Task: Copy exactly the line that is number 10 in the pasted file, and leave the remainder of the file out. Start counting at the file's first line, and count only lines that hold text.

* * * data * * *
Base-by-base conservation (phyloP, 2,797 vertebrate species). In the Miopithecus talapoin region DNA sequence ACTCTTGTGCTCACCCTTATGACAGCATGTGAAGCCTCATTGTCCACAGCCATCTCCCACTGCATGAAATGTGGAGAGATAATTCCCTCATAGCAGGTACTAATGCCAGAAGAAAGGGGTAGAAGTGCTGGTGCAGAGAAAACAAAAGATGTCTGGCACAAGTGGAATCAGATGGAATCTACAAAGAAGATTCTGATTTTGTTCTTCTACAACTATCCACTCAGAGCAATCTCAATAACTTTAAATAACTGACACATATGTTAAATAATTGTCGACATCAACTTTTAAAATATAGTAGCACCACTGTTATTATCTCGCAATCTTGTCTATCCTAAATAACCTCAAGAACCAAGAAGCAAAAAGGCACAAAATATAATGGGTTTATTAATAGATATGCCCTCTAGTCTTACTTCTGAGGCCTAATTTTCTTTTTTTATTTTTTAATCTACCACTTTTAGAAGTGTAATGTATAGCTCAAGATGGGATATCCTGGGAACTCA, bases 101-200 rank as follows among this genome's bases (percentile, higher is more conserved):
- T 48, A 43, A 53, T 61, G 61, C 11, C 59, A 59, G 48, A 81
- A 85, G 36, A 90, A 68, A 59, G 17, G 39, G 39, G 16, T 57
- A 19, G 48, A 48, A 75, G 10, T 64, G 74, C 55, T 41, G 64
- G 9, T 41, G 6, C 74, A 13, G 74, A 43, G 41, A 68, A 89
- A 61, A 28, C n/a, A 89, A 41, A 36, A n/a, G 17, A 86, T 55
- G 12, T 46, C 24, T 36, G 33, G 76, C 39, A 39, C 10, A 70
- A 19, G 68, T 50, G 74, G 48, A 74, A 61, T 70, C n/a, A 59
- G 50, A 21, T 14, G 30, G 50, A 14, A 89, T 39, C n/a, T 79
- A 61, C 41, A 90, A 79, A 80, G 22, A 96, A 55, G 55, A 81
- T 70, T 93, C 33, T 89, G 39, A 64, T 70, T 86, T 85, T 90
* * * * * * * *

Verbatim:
- A 61, C 41, A 90, A 79, A 80, G 22, A 96, A 55, G 55, A 81